Interaction Patterns: Patterns of Domination and Patterns of Resistance [nonprofitquarterly.org]

 

Artemis is a student of power and liberation. As a young girl growing up in a black neighborhood, she learned at an early age to navigate social dangers. She went on to college and then to graduate school, deepening her knowledge and experience of power and liberation. As she moved into the social change field, she realized that the fight for liberation is actually a journey toward enlightenment.

The concept of difference is central to interactions in relationships of inequality. Humans have used differences to value, divide, and structure society—as with race, gender, class, age, and sexuality. One’s relationship to difference impacts one’s interactions, either reinforcing these structures of value, or interrupting them.

The supremacist approach to power offers two options for dealing with difference: ignore it, or view it as cause for separation. A liberatory approach views differences as strengths and entertains interdependence as an option. For the dominant, embracing difference requires one to face one’s fear of the subordinate, the other, and allow oneself to be changed, grow, and be redefined by one’s encounters. For the subordinate, the change that needs to occur in the space between difference and interdependence is a move away from dominant, or supremacist, ways of thinking. These are narratives that position one as powerless.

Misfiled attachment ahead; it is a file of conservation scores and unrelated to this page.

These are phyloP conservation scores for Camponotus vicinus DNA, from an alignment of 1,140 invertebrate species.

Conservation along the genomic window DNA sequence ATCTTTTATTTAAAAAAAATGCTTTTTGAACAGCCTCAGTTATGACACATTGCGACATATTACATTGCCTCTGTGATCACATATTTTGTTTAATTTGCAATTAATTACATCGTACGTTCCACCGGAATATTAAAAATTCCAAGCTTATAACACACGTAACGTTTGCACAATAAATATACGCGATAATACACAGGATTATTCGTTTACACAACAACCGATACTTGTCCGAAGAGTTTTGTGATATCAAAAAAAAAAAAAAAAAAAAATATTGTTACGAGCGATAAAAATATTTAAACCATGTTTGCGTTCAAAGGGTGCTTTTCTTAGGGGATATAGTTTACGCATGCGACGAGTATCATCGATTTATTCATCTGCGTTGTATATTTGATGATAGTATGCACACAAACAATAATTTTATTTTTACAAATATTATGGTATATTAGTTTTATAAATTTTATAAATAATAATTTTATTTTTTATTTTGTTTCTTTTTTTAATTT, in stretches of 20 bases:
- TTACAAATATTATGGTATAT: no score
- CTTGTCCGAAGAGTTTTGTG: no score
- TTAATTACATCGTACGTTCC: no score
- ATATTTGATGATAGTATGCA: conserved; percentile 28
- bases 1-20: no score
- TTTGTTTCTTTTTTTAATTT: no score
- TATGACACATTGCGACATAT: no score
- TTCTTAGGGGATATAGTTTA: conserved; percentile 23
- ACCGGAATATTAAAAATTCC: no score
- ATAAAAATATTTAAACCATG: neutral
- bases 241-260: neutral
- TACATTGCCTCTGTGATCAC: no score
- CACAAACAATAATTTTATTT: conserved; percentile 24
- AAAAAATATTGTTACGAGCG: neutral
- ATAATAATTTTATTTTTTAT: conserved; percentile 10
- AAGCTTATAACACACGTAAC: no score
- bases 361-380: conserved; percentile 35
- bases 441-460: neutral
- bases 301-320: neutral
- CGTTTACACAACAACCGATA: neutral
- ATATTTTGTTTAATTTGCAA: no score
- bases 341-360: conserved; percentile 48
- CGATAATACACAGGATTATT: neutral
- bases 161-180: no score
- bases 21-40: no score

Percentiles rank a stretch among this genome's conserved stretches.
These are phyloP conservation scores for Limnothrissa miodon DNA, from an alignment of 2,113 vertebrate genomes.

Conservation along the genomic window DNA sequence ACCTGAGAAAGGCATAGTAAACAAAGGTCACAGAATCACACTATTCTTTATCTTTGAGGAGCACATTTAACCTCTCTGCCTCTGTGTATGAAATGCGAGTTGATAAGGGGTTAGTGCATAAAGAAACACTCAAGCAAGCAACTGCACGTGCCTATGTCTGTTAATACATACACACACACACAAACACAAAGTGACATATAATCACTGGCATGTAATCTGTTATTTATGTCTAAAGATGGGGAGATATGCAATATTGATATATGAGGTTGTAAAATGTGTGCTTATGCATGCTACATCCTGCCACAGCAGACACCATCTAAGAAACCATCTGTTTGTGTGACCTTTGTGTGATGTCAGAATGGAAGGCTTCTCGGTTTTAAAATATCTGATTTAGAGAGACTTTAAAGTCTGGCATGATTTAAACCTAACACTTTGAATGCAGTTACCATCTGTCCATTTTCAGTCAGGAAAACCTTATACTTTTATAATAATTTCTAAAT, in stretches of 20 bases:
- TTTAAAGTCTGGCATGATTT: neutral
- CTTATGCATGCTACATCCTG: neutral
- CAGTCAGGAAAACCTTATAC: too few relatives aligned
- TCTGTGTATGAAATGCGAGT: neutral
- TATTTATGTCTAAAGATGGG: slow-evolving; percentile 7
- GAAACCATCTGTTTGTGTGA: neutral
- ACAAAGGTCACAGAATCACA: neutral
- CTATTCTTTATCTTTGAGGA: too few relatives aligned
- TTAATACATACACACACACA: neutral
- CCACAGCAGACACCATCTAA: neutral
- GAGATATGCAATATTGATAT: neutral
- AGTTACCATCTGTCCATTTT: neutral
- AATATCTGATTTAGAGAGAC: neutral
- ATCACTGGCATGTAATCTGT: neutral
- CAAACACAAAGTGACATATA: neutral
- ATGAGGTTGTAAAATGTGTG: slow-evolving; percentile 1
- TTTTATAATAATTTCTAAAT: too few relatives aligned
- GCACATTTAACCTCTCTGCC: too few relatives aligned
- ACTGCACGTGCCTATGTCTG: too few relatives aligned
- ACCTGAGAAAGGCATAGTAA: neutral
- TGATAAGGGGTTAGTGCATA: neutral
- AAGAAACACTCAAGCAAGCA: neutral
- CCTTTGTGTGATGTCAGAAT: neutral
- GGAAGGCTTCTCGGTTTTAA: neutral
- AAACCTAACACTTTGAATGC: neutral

[For more on this story by CYNDI SUAREZ, go to https://nonprofitquarterly.org...mp;mc_eid=766815b376]

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